Since we started the Wednesday Wishlist, the Blackhawks have secured the 11th overall draft pick in this July’s NHL Entry Draft. So today, we’ll dive into another draft eligible prospect that would fit the needs of the Chicago Blackhawks (in the range they’ll be picking), as they look to build upon the young talent that emerged on their roster during the 2021 season.
Today’s draft prospect on my wishlist is WHL and USHL standout centerman Cole Sillinger.
Why He Fits
First and foremost, being the 11th overall pick suits Cole and his family. Would it not be fitting that Sillinger be picked by the Blackhawks with the 11th overall selection in the 2021 NHL Draft, the same spot in 1989 that his dad, Mike Sillinger, was selected by the Detroit Red Wings (and the same spot that Cole was selected in the 2018 WHL Bantam Draft by the Medicine Hat Tigers)? Come on, why not continue the tradition right?
And he can wear No. 11 for the Blackhawks, too – Adam Gaudette can deal with it.
As we’ve discussed, the Blackhawks lack depth at the center position right now. Kirby Dach is going to be a good player, but his future may or may not be down the middle. Jonathan Toews, even if he comes back for the 2021-22 season, is getting older and has a ton of miles on him in his hockey career. Beyond that, Chicago brought in Henrik Borgström, signed 2020 first round pick Lukas Reichel, have Dylan Strome on an expiring deal, and have decisions to make with David Kämpf, Pius Suter, and Gaudette. But those players don’t instill a ton of confidence for the future or fear in any NHL opponent heading into next season.
At 6’0″ and 200-pounds coming out of his draft year, Sillinger has good size. He can play both at center and on the wing, and can do a little bit of everything on the ice. In his profile of Sillinger earlier this month, The Athletic’s Scott Wheeler spoke with Sillinger’s offseason trainer and skills coach at PEP (Kelowna, British Columbia) Nick Quinn:
“Cole’s a beauty. He really is a great character. And I think that’s so important for players. That kid’s not going to burn out. He loves being out there,” Quinn said. “And he’s got a lot of talent. His skating is good, he’s got great hands, he’s got size. He’s a good multi-tasker who can move pucks to space at high speed. He can do it all.”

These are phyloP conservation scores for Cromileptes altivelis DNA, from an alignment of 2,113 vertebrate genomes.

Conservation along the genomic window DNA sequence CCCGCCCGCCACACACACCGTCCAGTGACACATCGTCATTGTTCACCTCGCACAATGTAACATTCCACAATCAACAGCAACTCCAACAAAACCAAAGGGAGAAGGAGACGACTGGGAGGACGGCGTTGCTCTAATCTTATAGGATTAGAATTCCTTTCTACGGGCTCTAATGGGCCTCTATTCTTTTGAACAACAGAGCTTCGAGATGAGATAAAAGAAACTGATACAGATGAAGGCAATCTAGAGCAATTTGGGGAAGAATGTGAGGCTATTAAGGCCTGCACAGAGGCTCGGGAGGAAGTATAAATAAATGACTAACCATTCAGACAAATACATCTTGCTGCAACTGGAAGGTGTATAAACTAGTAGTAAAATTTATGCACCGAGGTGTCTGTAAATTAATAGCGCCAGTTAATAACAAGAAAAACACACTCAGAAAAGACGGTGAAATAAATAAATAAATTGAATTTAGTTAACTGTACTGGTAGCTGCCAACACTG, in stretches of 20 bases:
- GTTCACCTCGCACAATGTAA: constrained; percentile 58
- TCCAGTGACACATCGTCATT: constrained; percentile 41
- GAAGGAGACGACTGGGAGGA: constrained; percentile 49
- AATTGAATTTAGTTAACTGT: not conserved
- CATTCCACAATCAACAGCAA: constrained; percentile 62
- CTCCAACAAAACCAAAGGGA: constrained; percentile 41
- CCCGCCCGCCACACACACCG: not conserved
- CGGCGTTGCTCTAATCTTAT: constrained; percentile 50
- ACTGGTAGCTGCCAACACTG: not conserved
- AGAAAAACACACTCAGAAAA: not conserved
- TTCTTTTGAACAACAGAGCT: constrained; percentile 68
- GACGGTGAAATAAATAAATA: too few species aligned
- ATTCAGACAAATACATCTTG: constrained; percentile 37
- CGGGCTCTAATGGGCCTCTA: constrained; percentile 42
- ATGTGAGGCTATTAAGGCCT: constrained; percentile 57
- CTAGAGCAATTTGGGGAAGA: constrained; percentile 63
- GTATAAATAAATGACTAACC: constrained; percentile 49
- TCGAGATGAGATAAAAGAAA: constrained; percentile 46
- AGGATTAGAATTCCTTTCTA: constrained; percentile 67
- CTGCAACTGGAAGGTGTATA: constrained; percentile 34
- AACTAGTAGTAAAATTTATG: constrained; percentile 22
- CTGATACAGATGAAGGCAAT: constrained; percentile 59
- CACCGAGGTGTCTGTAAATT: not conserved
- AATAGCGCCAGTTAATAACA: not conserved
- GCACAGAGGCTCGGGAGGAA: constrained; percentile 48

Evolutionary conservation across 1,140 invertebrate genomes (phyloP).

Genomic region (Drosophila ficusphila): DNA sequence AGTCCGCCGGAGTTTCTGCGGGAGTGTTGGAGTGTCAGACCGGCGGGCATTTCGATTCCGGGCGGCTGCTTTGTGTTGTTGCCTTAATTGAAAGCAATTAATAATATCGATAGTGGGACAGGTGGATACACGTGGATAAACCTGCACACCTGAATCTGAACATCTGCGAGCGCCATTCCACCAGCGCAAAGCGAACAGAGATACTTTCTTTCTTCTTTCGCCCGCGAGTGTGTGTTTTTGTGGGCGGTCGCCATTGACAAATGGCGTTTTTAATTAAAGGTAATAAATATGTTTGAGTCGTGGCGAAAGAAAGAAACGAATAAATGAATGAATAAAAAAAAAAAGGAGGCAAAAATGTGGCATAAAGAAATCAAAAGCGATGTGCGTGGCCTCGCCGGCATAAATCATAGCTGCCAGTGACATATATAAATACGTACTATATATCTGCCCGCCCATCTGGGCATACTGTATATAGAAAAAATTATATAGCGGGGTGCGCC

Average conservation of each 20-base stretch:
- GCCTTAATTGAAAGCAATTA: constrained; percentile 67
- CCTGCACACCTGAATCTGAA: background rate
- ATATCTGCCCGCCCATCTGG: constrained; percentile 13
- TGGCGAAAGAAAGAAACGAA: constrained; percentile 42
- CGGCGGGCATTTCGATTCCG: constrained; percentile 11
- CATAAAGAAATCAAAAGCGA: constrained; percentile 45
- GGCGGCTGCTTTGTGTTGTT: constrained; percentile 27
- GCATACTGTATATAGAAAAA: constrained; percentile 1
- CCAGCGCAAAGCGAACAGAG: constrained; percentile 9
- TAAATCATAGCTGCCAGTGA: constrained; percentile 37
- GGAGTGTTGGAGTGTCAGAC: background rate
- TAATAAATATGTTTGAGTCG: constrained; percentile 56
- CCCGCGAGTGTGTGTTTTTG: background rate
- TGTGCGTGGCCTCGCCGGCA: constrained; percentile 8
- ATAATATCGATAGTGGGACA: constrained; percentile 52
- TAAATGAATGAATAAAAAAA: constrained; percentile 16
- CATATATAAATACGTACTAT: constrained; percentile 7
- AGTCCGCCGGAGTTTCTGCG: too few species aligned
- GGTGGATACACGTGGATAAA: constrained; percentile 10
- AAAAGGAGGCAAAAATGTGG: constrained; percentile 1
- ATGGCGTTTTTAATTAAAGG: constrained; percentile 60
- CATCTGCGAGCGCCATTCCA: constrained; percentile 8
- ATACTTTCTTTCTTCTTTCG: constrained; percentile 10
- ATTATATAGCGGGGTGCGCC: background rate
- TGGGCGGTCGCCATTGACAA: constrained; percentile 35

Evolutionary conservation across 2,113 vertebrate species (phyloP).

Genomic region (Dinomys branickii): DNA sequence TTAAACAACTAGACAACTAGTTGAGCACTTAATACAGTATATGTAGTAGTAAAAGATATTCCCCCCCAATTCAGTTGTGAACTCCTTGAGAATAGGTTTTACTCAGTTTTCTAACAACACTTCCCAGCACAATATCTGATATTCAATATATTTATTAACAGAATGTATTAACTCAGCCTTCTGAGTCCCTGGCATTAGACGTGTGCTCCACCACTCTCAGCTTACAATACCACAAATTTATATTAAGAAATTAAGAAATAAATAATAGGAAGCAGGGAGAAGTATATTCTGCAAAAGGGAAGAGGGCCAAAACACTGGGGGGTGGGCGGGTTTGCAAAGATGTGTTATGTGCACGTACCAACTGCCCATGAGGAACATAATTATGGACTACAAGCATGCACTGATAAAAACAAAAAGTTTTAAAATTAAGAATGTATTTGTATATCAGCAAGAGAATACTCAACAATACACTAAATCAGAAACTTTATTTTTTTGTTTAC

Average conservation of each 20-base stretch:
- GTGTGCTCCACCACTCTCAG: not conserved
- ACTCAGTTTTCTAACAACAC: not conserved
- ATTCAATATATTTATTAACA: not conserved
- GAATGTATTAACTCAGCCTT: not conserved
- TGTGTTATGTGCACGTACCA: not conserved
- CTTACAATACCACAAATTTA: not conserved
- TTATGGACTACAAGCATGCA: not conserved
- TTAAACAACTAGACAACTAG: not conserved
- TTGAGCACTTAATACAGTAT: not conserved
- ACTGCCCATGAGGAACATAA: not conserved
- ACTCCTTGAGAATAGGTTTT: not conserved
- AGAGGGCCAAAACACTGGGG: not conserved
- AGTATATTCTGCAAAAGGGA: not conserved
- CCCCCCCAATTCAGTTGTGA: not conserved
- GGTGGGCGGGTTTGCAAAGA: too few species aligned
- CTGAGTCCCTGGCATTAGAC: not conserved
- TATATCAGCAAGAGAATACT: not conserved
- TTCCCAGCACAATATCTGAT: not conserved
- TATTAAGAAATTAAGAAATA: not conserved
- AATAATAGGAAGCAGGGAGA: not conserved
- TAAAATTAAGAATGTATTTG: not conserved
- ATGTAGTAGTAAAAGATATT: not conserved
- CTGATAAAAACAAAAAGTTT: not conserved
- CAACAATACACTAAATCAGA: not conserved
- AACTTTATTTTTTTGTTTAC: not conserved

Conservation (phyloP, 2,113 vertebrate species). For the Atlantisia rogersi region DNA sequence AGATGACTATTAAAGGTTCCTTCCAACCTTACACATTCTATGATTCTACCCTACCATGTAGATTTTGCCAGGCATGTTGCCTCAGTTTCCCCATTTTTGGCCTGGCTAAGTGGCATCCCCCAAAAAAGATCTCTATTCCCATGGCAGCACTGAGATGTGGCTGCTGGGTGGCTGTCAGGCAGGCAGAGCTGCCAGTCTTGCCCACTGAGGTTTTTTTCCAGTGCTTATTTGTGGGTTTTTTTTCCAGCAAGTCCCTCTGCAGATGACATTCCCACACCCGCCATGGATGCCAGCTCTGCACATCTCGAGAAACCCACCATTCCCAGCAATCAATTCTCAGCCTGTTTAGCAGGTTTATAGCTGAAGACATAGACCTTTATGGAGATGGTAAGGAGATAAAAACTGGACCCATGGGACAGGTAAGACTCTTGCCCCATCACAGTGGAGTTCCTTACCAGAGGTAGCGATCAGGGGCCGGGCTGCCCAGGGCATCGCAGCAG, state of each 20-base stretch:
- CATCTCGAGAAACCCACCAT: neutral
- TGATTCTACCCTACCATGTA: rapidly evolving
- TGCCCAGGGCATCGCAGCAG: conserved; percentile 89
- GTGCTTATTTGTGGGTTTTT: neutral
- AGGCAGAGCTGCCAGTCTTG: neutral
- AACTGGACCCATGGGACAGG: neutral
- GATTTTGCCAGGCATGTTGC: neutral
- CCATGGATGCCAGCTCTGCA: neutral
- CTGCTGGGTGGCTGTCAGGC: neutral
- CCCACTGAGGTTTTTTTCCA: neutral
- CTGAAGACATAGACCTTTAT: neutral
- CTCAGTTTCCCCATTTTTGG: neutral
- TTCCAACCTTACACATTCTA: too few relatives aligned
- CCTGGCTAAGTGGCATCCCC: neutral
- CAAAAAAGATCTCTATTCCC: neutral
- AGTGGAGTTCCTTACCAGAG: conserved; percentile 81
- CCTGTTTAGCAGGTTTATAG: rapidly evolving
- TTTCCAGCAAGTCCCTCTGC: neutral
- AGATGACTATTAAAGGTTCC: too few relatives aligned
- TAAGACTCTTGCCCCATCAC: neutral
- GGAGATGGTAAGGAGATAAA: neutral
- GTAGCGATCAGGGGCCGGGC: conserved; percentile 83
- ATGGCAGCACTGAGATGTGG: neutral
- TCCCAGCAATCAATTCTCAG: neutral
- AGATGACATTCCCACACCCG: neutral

I highly recommend reading Wheeler’s full profile on Sillinger, his family history with hockey, and how that shaped him into the top-level prospect he is today.
Sillinger has a work-ethic on and off the ice that would mesh well with the Blackhawks’ new identity as a team that is going to try to out-work and out-skate opponents, rather than trying to rely on out-skilling teams. The Blackhawks can’t do that anymore, currently, but adding a player like Sillinger with his ability to create down the middle, score in multiple ways, and play with an edge, Chicago could help themselves get back to that balance in their lineup of skill, speed, and energy.
• Future Considerations: 13th
• Dobber Prospects: 14th
• TSN (Bob McKenzie): 13th
• NHL Central Scouting: 10th (North American Skaters)
• McKeen’s Hockey: 14th
• Elite Prospects: 12th
What The Experts Are Saying
Sillinger is a smart player, who can make seam passes consistently and make creative plays due to his great hands and offensive IQ. He can play on the perimeter due to his vision and a great one-timer/wrist shot combo, which he gets off with velocity and accuracy. He can also play inside. He wins battles, gets to the net, is reliable defensively and doesn’t shy from playing physically…In a sentence, Sillinger projects as a top-six NHL forward, whether at center or the wing, who will bring scoring and physicality elements to a lineup.
Sillinger still needs to work on his skating a bit and continue to build some strength, but his puck skills are especially intriguing. He’s one of the best pure goal scorers in this draft with an ability to score so many different ways. He can back down defenders with his puck skills and create the space he needs to make a shot. That ability to create his own chances is one of the things that separates Sillinger from other scorers in this class. There is a smoothness and confidence to his offense that makes it look so easy.
Sillinger led Sioux Falls with 46 points (24 goals, 22 assists) in 31 games. He’s a strong skater capable of controlling the pace of the game with the puck on his stick and has good bloodlines. His father, Mike Sillinger, played 1,049 NHL games.
In his first full season in the WHL with the Medicine Hat Tigers in 2019-20, Sillinger finished with 22 goals and 53 points in 48 games played, ranking fourth on the team in scoring and having played more than a dozen fewer games than the three players ahead of him. With the WHL’s delayed season in 2020-21, Sillinger played in the USHL this season with the Sioux Falls Stampede and finished the season with 24 goals and 46 points in 31 games. Sillinger led the Stampede in points, despite missing over 20 USHL games this season, and was named the league’s Rookie of the Year.
If he is available to the Blackhawks with the 11th overall pick, Chicago would have a great opportunity to add to their Center depth in the prospect pipeline, with Sillinger and Lukas Reichel a 1A-1B at the top of the prospect chart.